Kia was founded in December 1944 and originally named Kyungsung Precision Industry. They manufactured steel tubing and bicycle parts, followed by Korea’s first bicycle. In 1952, they changed their name to Kia Industries and started manufacturing cars from 1974. The name Kia is actually derived from Sino-Korean characters “ki” and “a”, which together translate as ‘Rising from East Asia’, in homage to their Korean roots.
Land Rover was originally part of Rover, which was better know for its saloon cars, and Land Rover was the name given to their off road vehicles in 1948. It was a big success and eventually in 1978, Land Rover grew into its own brand and company when it broke away from Rover. In 2008, Tata Motors who were now the owner of Jaguar and Land Rover, established Jaguar Land Rover as a new company.
The company was founded in Hiroshima, Japan, as the Toyo Cork Kogyo Co Ltd, in January 1920, and was renamed to Toyo Kogyo Co Ltd in 1927. All of the automobiles produced by the company were named Mazda, and in 1984, the Mazda name was formally adopted for the company. The name Mazda is associated with Ahura Mazda (God of Light)
Mercedes Benz was founded by Karl Benz and his wife Bertha under the original name of Benz & Cie in 1883. Separately, Gottlieb Daimler set up Daimler Motoren-Gesellschaft (DMG) around the same time. In 1897, Emil Jellinek, an Austrian businessman, became one of the first Daimler customers, using the cars to drive in Europe’s growing auto races under the name of his 12 year old daughter ‘Mercedes’. Following a long relationship, he pushed Daimler to make faster cars he could sell himself, on the condition that they would be called Mercedes. Daimler agreed and worked with Emil Jellinek to create the first ‘Daimler Mercedes’, a race car originally built for Nice Week in 1901. It was so successful at the race, it drove sales of the car and made Mercedes a household name.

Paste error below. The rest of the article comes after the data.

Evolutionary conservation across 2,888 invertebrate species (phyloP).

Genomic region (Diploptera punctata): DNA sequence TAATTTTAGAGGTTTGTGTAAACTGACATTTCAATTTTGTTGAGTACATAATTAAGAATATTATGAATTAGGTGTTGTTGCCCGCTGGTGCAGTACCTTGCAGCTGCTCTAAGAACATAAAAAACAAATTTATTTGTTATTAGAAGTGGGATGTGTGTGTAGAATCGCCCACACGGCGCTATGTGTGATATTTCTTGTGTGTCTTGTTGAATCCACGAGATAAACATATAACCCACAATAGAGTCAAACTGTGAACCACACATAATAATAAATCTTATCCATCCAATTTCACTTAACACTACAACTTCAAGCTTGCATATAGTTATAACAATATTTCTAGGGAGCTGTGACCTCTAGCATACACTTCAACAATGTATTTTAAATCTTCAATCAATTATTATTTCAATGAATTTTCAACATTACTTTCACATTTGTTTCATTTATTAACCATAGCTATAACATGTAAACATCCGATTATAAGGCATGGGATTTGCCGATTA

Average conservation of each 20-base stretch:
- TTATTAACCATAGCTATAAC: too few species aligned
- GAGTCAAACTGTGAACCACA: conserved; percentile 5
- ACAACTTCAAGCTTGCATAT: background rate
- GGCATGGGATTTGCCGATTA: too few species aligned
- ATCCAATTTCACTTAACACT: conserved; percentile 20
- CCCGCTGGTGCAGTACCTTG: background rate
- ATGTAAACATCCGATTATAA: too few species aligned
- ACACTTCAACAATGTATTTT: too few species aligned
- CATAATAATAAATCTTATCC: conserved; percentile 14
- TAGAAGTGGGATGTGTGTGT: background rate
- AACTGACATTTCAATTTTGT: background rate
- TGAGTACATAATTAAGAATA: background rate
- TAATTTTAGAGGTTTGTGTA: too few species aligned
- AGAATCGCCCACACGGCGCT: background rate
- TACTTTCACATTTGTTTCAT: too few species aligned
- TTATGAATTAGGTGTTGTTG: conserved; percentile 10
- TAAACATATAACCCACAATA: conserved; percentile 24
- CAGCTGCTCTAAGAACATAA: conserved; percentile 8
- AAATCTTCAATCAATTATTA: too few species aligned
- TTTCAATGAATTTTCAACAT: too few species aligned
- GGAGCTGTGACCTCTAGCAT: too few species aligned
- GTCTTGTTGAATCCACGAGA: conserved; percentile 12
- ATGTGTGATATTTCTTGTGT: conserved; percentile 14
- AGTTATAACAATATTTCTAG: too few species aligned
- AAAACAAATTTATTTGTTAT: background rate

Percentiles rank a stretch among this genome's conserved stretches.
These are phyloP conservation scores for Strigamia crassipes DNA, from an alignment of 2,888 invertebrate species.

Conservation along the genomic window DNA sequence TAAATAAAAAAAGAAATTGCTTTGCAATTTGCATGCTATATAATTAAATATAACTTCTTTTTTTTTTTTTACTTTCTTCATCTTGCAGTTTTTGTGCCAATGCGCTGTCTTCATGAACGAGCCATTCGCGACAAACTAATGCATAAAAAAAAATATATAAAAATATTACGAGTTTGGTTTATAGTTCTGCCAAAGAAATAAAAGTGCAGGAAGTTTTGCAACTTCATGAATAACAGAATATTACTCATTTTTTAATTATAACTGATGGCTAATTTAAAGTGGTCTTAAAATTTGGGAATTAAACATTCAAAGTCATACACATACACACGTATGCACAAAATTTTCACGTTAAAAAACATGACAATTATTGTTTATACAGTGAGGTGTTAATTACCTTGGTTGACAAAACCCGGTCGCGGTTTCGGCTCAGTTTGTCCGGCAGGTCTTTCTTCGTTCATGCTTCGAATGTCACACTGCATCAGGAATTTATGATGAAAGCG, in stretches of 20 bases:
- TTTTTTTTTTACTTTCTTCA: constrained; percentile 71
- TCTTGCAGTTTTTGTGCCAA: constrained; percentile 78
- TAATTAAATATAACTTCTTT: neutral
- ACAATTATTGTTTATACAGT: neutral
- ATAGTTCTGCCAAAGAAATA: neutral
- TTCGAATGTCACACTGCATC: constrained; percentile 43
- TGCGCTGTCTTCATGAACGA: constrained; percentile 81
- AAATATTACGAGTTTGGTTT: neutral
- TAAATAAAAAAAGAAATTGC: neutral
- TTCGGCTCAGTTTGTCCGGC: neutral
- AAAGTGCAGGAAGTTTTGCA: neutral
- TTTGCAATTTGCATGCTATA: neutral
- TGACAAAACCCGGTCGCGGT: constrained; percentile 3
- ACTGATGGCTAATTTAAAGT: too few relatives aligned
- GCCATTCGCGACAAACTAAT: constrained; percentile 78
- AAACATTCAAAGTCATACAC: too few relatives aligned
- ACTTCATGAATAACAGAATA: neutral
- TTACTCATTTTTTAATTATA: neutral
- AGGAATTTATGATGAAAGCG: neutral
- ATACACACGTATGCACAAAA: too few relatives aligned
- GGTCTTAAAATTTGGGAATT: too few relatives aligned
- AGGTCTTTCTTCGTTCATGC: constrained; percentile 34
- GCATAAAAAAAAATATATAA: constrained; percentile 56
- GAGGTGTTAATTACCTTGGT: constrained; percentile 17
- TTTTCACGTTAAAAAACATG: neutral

In 1926, after the First World War almost led them into financial ruin, DMG and Benz & Cie merged to create Daimler Benz AG. The new company logo used Daimler’s trade name ‘Mercedes’ and Karl Benz’s surname and the famed luxury brand name Mercedes Benz was born.
Masujiro Hashimoto founded the Kaishinsha Motor Car Works, Japan’s first automobile manufacturer, in 1911, in Tokyo. The first car from the company was produced in 1914. It was called DAT, which was an acronym of the company’s investors surnames.
In 1928, Yoshisuke Aikawa founded the holding company Nihon Sangyo and bought out DAT in 1931. The name Nissan was used in the 1930’s as an abbreviation on the Tokyo Stock Exchange and over the years Nissan eventually came to be used for the official name of the company and the cars it manufactured.
Interestingly, the Datsun badge was used on Nissan cars exported out of Japan right up until 1981, when it was decided the Nissan name would replace Datsun to strengthen awareness of the Nissan brand.
Nicholas Hayek, CEO of SMH (makers of Swatch watches) had an idea to develop a new car that could be personalised like the watches. He could see a gap in the automobile market for a stylish city car and in 1982 his private engineering company began designing the car, known as the ‘Swatchmobile’. Hayek wanted to co operate with an existing car maker to help with the cost of distribution and avoid other car makers feeling threatened, so he began approaching manufacturers.